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edness in truth to every congregation, distinct from its adaptedness to all congregations, and our duty is to search out this distinctive adaptedness. “A word spoken in due season how good is it.” An article of food to a man in sickness is not exactly the same thing, as that same article to the same man when in health ; and a doctrine presented to an audience who are not hungering for it, is not exactly the same thing as the same doctrine presented to the same audience when they are longing for it. It seems as if the same truth became two different truths, when preached to men in different states ; and as if the same man became two different men, scarcely knowing each other, when he is under the influence of different emotions. We are to preach not to the man as he was, but to the man as he is. A sermon which penetrates through the intellect to the heart, which is drank up by the heart as the thirsty earth drinketh up the rain ; a sermon which is so timely that it seems to be a counterpart to the heart itself, each being imperfect without the other, which in familiar phrase goes to the very spot, and is just the thing, this is a true sermon. If it be a consolatory discourse, it comes to a family who were bereaved the week before, with a significancy in every sentence, but appears vapid and perhaps false to a family immersed in worldliness. In making our discourses not only true but seasonable, says Dr. Owen, “consists no small part of that wisdom which is required in the dispensation of the word.” The advantage of a stated over an itinerant ministry, the advantage of preaching at home rather than on exchange is this, the pastor knows his flock, and is known of them; he can meet the exigency, can strike the very chord which will vibrate, need not preach as “one beating the air." Robert Hall in his memoir of Mr. Toller says, “It was not his practice to devote much of his time to ministerial visits. In justification of this part of his conduct, he was accustomed to quote the apostolic injunction ; “Is any sick among you, let him call for the elders of the church.” * But as God has in every thing else conjoined our interest with our duty, and made one duty facilitate another, so also in this, he has not only made it the duty of a minister to visit his people, but has made this duty the great aid of rhetorical labor. Ii is by coming in direct contact with mind, that the preacher learns how to address it; by hearing
• Hall's Works, Vol. II. p. 405.
the simple statements of his people, that he learns whether his communications are understood, whether he is giving to every one the portion which is needed. New themes for the pulpit are forced upon his mind by every conversation ; new attitudes and developments of the same theme; his preaching thus becomes various, graphic, distinctive; it solves particular doubts, eases particular pains, and by thus benefiting the individuals benefits the aggregate. Says bishop Hall, “the minister must discern between his sheep and his wolves; in his sheep between the sound and the unsound; in the unsound between the weak and the tainted ; in the tainted between the nature, qualities, and degrees of the disease and infection; and to all these he must know how to administer a word in season.' In thus analyzing the character of his parishioners, he is performing a duty to them; yet he is also acquiring for himself a fresh and original system of mental science, more practical than any which can be learned from the books, fitting him better and therefore better for him, as David's sling was more useful to the shepherd boy than Saul's armor. I have heard of a minister who preached to a people with whom he was not acquainted, and his words, all well meant, were like firebrands to them; why he knew not, but they were incensed at his audacity, and when he afterwards learned, that the village which he thus stirred up to mutiny had long borne the opprobious epithet, Sodom, and that the villagers were peculiarly sensitive to this which they deemed a slanderous misnomer, he wisely concluded that he would thereafter always inquire into the peculiarities of his audience, before he read to it his unfortunate sermon from the text, “up, get you out of this place.” This is but one instance on a small scale, of the evil which results on a large scale, from inattention to the prejudices, the capabilities, the whole state of a people on whom we are to operate.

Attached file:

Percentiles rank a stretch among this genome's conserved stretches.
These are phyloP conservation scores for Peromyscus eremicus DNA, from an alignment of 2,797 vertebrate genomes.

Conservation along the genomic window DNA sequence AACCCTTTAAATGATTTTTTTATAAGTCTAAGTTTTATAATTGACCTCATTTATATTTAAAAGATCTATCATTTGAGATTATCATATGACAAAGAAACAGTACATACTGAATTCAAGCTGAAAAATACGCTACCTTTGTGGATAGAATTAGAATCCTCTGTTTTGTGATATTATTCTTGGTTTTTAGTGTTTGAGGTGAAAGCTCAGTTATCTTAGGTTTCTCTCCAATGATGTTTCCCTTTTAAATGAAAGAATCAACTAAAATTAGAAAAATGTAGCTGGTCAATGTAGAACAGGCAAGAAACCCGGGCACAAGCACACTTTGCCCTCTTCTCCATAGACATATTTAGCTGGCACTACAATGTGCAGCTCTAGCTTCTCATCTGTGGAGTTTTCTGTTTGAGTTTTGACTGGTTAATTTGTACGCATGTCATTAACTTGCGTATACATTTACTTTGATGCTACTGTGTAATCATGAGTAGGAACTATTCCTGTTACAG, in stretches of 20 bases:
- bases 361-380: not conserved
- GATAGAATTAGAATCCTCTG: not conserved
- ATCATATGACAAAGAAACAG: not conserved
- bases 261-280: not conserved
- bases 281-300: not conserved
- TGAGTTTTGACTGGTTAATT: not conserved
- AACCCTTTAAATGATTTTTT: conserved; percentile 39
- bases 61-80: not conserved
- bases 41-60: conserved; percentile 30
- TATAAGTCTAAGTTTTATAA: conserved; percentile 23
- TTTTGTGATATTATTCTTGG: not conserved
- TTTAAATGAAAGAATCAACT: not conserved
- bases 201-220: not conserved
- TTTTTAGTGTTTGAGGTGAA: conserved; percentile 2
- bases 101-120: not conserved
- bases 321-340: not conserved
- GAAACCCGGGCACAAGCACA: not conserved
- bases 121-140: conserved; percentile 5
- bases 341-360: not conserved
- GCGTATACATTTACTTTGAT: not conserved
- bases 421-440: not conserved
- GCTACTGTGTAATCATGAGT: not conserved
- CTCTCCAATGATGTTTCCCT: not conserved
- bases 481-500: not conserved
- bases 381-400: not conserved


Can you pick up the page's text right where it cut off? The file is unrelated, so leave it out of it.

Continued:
We have read perhaps of the statue chiselled according to the rules of art, but falling and breaking to pieces, as the sculptor was in the act of fixing it on its somewhat crazy pedestal, and what a poor consolation it was to the amateur, to know that his palace contained a newly bought statue, perfect in every respect, save that it was reduced to fragments while they were putting it up. But ah! how many doctrines, wrought out with great toil, and proportioned with all skill are precious above rubies while retained in the minister's mind, but when transported to a mind of different structure and attempted to be fixed
there, spoiled by the roughness of the transportation or by the weakness of the pedestal.
So essential is it for a preacher to consider not only the tendencies of the thing to be communicated, but also the peculiar fitness of the mind which is to receive the communication. Ministers, a half century since, were fond of alluding to the “ jealousy” of God, but the popular associations with the word jealousy make it expressive of an attribute far from divine. They were fond of referring to the “ vindictive justice” of God; and by this they meant his vindicative justice, that which vindicates the power of his name, and ensures the welfare of his universe; but the common associations with the word vindictive make it a most unfair appellation for the benevolent equity of Jehovah. From their own minds these preachers sent forth a pure doctrine, but into the minds of others, they put something so bruised and broken as to lose its former lineaments. We have heard of John Adams's stamp act, a very good thing in itself perhaps, but suggesting to a jealous people another stamp act, which imparted its nature to all of its name; and so when we have heard from sorne ministers that God is the author of sin, we know that this phrase, whether it were designed to express the truth or not, will be a conjurer to call up only dark and terrific suggestions, and to make the real meaning of these ministers invisible, amid the crowd of misshapen meanings which will fill the field of vision. If a preacher is determined at all events to be “faithful” and to declare the whole counsel of God, it were better to declare it in the Hebrew language so that it may not be understood, than declare it in such perverted terms, that it shall be ruinously misunderstood. True faithfulness does not consist in throwing out all doctrines at random, but in teaching so that men shall understand. 66 And it came to pass in Iconium, that they went both together into the synagogue of the Jews, and so spake that a great multitude, both of the Jews and also of the Greeks, believed."*